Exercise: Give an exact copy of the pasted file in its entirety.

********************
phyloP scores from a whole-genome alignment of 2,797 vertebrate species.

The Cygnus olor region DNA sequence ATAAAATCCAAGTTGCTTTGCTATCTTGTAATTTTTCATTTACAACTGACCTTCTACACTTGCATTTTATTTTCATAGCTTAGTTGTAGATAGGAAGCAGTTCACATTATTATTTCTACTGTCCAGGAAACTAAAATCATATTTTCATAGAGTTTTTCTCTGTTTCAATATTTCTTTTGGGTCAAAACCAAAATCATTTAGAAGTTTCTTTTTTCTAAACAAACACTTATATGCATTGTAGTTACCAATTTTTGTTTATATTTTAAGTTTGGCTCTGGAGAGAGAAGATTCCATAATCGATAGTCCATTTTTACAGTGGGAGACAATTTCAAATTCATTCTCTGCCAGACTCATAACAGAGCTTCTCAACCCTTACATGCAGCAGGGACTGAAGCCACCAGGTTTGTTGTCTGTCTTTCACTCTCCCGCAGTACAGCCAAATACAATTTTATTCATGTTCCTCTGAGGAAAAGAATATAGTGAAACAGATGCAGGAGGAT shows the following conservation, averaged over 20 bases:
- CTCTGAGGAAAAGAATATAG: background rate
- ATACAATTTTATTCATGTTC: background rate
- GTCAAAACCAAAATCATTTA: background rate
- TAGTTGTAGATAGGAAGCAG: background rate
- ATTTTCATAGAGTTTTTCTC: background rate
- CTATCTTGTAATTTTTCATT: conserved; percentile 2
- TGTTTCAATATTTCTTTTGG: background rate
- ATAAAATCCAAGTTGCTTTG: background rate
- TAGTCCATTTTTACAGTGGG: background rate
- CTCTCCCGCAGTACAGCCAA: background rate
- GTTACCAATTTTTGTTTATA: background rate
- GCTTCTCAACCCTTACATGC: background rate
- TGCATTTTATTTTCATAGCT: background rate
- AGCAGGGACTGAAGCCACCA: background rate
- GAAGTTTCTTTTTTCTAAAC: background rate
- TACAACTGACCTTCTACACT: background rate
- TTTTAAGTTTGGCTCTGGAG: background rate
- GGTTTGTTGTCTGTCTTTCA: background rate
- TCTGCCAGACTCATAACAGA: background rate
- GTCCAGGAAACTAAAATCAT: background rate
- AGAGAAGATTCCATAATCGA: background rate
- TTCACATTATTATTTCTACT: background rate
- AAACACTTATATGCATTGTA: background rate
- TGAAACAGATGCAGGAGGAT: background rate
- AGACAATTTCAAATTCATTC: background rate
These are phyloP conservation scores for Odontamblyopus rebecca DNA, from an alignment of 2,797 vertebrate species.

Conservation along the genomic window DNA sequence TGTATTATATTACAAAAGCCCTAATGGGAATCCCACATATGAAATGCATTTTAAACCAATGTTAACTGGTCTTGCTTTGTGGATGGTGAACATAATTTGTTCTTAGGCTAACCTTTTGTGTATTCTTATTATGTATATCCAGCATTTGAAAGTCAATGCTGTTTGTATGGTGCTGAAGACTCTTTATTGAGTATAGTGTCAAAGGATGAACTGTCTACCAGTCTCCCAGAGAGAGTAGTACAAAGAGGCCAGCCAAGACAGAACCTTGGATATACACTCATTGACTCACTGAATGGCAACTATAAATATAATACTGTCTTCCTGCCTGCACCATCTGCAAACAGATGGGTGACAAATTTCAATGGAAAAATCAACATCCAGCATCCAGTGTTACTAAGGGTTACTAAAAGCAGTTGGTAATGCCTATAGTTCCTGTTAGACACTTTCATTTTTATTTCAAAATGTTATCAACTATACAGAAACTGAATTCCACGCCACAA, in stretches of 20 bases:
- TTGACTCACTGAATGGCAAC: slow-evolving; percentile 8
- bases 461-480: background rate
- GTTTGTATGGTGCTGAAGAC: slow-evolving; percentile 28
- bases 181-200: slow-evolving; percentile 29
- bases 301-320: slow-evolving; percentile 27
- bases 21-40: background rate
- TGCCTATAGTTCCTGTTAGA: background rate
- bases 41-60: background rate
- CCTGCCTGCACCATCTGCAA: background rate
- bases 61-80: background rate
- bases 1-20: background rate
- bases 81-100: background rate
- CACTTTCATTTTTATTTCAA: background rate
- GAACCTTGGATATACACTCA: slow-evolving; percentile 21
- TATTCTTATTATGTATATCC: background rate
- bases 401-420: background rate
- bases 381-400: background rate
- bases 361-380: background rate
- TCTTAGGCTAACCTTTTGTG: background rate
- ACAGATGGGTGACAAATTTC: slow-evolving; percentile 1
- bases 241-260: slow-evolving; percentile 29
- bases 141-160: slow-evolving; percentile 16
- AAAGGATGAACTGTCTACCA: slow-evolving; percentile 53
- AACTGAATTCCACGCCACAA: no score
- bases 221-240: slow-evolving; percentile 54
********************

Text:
phyloP scores from a whole-genome alignment of 2,797 vertebrate species.

The Cygnus olor region DNA sequence ATAAAATCCAAGTTGCTTTGCTATCTTGTAATTTTTCATTTACAACTGACCTTCTACACTTGCATTTTATTTTCATAGCTTAGTTGTAGATAGGAAGCAGTTCACATTATTATTTCTACTGTCCAGGAAACTAAAATCATATTTTCATAGAGTTTTTCTCTGTTTCAATATTTCTTTTGGGTCAAAACCAAAATCATTTAGAAGTTTCTTTTTTCTAAACAAACACTTATATGCATTGTAGTTACCAATTTTTGTTTATATTTTAAGTTTGGCTCTGGAGAGAGAAGATTCCATAATCGATAGTCCATTTTTACAGTGGGAGACAATTTCAAATTCATTCTCTGCCAGACTCATAACAGAGCTTCTCAACCCTTACATGCAGCAGGGACTGAAGCCACCAGGTTTGTTGTCTGTCTTTCACTCTCCCGCAGTACAGCCAAATACAATTTTATTCATGTTCCTCTGAGGAAAAGAATATAGTGAAACAGATGCAGGAGGAT shows the following conservation, averaged over 20 bases:
- CTCTGAGGAAAAGAATATAG: background rate
- ATACAATTTTATTCATGTTC: background rate
- GTCAAAACCAAAATCATTTA: background rate
- TAGTTGTAGATAGGAAGCAG: background rate
- ATTTTCATAGAGTTTTTCTC: background rate
- CTATCTTGTAATTTTTCATT: conserved; percentile 2
- TGTTTCAATATTTCTTTTGG: background rate
- ATAAAATCCAAGTTGCTTTG: background rate
- TAGTCCATTTTTACAGTGGG: background rate
- CTCTCCCGCAGTACAGCCAA: background rate
- GTTACCAATTTTTGTTTATA: background rate
- GCTTCTCAACCCTTACATGC: background rate
- TGCATTTTATTTTCATAGCT: background rate
- AGCAGGGACTGAAGCCACCA: background rate
- GAAGTTTCTTTTTTCTAAAC: background rate
- TACAACTGACCTTCTACACT: background rate
- TTTTAAGTTTGGCTCTGGAG: background rate
- GGTTTGTTGTCTGTCTTTCA: background rate
- TCTGCCAGACTCATAACAGA: background rate
- GTCCAGGAAACTAAAATCAT: background rate
- AGAGAAGATTCCATAATCGA: background rate
- TTCACATTATTATTTCTACT: background rate
- AAACACTTATATGCATTGTA: background rate
- TGAAACAGATGCAGGAGGAT: background rate
- AGACAATTTCAAATTCATTC: background rate
These are phyloP conservation scores for Odontamblyopus rebecca DNA, from an alignment of 2,797 vertebrate species.

Conservation along the genomic window DNA sequence TGTATTATATTACAAAAGCCCTAATGGGAATCCCACATATGAAATGCATTTTAAACCAATGTTAACTGGTCTTGCTTTGTGGATGGTGAACATAATTTGTTCTTAGGCTAACCTTTTGTGTATTCTTATTATGTATATCCAGCATTTGAAAGTCAATGCTGTTTGTATGGTGCTGAAGACTCTTTATTGAGTATAGTGTCAAAGGATGAACTGTCTACCAGTCTCCCAGAGAGAGTAGTACAAAGAGGCCAGCCAAGACAGAACCTTGGATATACACTCATTGACTCACTGAATGGCAACTATAAATATAATACTGTCTTCCTGCCTGCACCATCTGCAAACAGATGGGTGACAAATTTCAATGGAAAAATCAACATCCAGCATCCAGTGTTACTAAGGGTTACTAAAAGCAGTTGGTAATGCCTATAGTTCCTGTTAGACACTTTCATTTTTATTTCAAAATGTTATCAACTATACAGAAACTGAATTCCACGCCACAA, in stretches of 20 bases:
- TTGACTCACTGAATGGCAAC: slow-evolving; percentile 8
- bases 461-480: background rate
- GTTTGTATGGTGCTGAAGAC: slow-evolving; percentile 28
- bases 181-200: slow-evolving; percentile 29
- bases 301-320: slow-evolving; percentile 27
- bases 21-40: background rate
- TGCCTATAGTTCCTGTTAGA: background rate
- bases 41-60: background rate
- CCTGCCTGCACCATCTGCAA: background rate
- bases 61-80: background rate
- bases 1-20: background rate
- bases 81-100: background rate
- CACTTTCATTTTTATTTCAA: background rate
- GAACCTTGGATATACACTCA: slow-evolving; percentile 21
- TATTCTTATTATGTATATCC: background rate
- bases 401-420: background rate
- bases 381-400: background rate
- bases 361-380: background rate
- TCTTAGGCTAACCTTTTGTG: background rate
- ACAGATGGGTGACAAATTTC: slow-evolving; percentile 1
- bases 241-260: slow-evolving; percentile 29
- bases 141-160: slow-evolving; percentile 16
- AAAGGATGAACTGTCTACCA: slow-evolving; percentile 53
- AACTGAATTCCACGCCACAA: no score
- bases 221-240: slow-evolving; percentile 54